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Price v. Coblitz.

No question is made but that by agreement of the parties the lease was terminated as early as May 1, 1898.

On the part of the defendants it is claimed that it terminated by such agreement on March 1, 1898.

The testimony on this point is confing. The jury found for the defendants, and we are not prepared to say that they made a mistake in so finding.

Another question made in the case. is a claim on the part of the defendants, that on either the first or second day of March, 1898, the plaintiffs accepted three notes given to them by the defendant Colton in full payment of the rent which had accrued up to that time.

It is admitted by the plaintiffs that notes for the proper amount then due upon the lease were given to them by Colton at that time, but they say, and introduce evidence tending to show, that such notes were only given as collateral to the original indebtedness created by the lease. The evidence of the defendants tends to establish their claim in that regard.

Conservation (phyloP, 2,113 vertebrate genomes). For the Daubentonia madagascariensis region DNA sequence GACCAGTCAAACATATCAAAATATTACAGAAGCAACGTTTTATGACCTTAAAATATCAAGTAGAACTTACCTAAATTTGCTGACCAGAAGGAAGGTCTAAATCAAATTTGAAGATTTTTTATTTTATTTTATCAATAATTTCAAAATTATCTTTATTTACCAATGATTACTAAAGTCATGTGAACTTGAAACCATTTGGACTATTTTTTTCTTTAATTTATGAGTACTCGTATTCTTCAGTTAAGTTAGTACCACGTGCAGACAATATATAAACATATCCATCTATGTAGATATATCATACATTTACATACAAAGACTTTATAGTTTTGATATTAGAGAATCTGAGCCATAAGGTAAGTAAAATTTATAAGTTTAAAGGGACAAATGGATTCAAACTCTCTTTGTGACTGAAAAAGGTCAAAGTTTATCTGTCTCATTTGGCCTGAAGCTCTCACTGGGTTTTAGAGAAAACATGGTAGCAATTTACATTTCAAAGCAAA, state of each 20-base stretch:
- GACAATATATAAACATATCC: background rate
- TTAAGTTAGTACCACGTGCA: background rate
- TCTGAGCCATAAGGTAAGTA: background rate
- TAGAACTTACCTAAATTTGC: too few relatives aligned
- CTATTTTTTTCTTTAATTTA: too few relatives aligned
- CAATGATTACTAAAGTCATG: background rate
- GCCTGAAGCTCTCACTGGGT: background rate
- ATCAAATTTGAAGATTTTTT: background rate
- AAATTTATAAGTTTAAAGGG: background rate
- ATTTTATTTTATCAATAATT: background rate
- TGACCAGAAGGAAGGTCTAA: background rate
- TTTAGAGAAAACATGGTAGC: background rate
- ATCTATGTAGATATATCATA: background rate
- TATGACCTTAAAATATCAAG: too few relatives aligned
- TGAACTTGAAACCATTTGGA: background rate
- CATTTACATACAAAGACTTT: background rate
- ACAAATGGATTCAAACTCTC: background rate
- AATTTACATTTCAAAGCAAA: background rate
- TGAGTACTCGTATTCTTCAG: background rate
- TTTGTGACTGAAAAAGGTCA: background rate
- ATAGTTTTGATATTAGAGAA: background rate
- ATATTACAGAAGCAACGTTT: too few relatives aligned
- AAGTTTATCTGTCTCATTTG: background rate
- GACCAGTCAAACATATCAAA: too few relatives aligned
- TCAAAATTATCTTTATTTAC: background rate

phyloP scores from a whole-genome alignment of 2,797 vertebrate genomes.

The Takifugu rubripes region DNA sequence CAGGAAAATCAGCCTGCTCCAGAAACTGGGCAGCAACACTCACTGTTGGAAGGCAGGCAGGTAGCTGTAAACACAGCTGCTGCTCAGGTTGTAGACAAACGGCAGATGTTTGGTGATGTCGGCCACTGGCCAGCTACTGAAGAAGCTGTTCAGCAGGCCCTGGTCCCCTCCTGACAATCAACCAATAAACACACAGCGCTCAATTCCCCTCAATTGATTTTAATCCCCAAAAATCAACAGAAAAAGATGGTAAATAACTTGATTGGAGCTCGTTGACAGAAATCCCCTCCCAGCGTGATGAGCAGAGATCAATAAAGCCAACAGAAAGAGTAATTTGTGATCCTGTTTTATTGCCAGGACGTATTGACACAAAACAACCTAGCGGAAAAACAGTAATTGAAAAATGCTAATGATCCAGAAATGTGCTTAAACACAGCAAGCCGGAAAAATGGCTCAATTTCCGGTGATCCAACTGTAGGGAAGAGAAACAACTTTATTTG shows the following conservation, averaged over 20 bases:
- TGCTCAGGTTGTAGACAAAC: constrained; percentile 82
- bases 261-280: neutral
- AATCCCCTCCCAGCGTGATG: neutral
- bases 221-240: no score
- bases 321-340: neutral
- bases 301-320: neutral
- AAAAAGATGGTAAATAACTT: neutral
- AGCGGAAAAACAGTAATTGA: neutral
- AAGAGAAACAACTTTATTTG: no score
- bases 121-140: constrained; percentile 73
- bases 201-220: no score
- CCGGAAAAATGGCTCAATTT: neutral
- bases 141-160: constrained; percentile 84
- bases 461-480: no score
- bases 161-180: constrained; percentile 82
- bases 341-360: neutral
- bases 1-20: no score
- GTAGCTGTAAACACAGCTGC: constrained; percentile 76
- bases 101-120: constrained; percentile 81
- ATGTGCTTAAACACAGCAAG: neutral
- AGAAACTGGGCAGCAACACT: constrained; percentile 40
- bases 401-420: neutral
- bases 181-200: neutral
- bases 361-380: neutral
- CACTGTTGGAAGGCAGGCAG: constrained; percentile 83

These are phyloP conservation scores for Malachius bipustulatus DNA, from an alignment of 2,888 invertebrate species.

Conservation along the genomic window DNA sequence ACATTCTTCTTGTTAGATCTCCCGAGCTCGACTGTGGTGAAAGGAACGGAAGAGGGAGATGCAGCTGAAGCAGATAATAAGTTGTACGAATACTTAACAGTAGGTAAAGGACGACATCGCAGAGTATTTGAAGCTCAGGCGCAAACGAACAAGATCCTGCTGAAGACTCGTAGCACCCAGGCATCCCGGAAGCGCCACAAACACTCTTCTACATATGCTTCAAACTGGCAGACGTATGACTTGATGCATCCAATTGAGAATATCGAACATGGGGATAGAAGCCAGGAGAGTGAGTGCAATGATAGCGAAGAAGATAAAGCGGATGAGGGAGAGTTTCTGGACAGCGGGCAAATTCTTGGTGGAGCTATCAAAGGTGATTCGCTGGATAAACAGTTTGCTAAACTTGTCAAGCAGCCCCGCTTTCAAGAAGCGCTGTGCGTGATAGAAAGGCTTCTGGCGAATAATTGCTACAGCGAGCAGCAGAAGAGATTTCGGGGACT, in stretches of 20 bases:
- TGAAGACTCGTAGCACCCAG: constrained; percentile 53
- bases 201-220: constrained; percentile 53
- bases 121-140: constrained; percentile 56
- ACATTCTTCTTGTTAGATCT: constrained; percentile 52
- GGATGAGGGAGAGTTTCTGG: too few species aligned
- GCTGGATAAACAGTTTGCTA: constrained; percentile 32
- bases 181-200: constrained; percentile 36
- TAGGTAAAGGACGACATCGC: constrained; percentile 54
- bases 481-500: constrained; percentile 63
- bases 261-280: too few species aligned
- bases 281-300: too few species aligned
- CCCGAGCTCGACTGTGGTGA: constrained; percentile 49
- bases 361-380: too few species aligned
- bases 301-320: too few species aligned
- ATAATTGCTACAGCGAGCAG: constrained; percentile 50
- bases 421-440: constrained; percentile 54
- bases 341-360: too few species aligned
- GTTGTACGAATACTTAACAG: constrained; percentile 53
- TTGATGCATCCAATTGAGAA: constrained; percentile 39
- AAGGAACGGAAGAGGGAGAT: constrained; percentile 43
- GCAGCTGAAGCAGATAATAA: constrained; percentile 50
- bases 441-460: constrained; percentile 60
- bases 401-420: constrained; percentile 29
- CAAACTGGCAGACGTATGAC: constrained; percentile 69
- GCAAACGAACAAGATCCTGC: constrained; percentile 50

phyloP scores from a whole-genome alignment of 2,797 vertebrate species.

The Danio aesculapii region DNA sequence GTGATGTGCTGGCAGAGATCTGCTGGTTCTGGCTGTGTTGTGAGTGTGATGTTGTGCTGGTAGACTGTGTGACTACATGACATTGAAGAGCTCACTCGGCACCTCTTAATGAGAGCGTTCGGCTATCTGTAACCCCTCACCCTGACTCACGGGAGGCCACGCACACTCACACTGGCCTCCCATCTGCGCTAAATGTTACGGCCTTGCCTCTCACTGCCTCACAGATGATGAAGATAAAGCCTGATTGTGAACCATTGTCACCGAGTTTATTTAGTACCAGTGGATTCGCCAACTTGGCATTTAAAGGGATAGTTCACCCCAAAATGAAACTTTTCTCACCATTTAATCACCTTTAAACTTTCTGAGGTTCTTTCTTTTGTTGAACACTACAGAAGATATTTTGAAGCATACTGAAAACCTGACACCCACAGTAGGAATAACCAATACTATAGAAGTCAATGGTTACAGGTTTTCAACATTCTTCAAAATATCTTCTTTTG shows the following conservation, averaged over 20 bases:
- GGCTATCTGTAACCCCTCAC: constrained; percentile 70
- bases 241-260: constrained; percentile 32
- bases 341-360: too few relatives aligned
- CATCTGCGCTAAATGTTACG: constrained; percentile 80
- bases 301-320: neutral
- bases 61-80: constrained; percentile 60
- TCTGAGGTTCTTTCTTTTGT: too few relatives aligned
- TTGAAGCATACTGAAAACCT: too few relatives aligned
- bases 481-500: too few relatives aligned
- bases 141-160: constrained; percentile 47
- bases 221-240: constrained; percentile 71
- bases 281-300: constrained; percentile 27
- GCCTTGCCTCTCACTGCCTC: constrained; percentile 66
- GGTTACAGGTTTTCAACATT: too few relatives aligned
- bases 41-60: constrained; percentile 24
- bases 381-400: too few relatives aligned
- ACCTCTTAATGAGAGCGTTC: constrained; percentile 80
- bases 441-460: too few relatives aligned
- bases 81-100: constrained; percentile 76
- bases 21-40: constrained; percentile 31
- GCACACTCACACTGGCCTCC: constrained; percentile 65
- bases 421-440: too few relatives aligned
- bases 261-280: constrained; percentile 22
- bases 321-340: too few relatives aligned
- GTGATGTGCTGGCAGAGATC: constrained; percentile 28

The court charged the jury as requested by the plaintiffs on this proposition, as follows:

"The giving of a promissory note by a debtor for the amount of an existing indebtedness, is presumed not to be in payment of the debt, but as collateral thereto."

And again: “Unless the jury find from the evidence that the plaintiffs themselves, or through an agent duly authorized, expressly agreed to accept the notes of Mr. Colton offered in evidence of the actual payment of the rent accrued to March 1, 1898, the jury cannot treat them as payment of such rent."

These requests given to the jury certainly stated the law as favorably to the plaintiffs as they asked, or could have asked, and the jury found for the defendants on this proposition. We are not satisfied that the jury made any mistake in this regard.

As has already been said, there was a dispute between the parties as to whether, by their agreement, the lease was terminated on March 1, or on May 1, 1898.


Complaint is made of this language of the court used in its charge to the jury: "So that really the only thing you are to try is the fact whether or not these notes, as claimed by the defendant, were thus accepted." That is to say, accepted in payment of the pre-existing indebtedness for rent, or only as collateral to such pre-existing indebted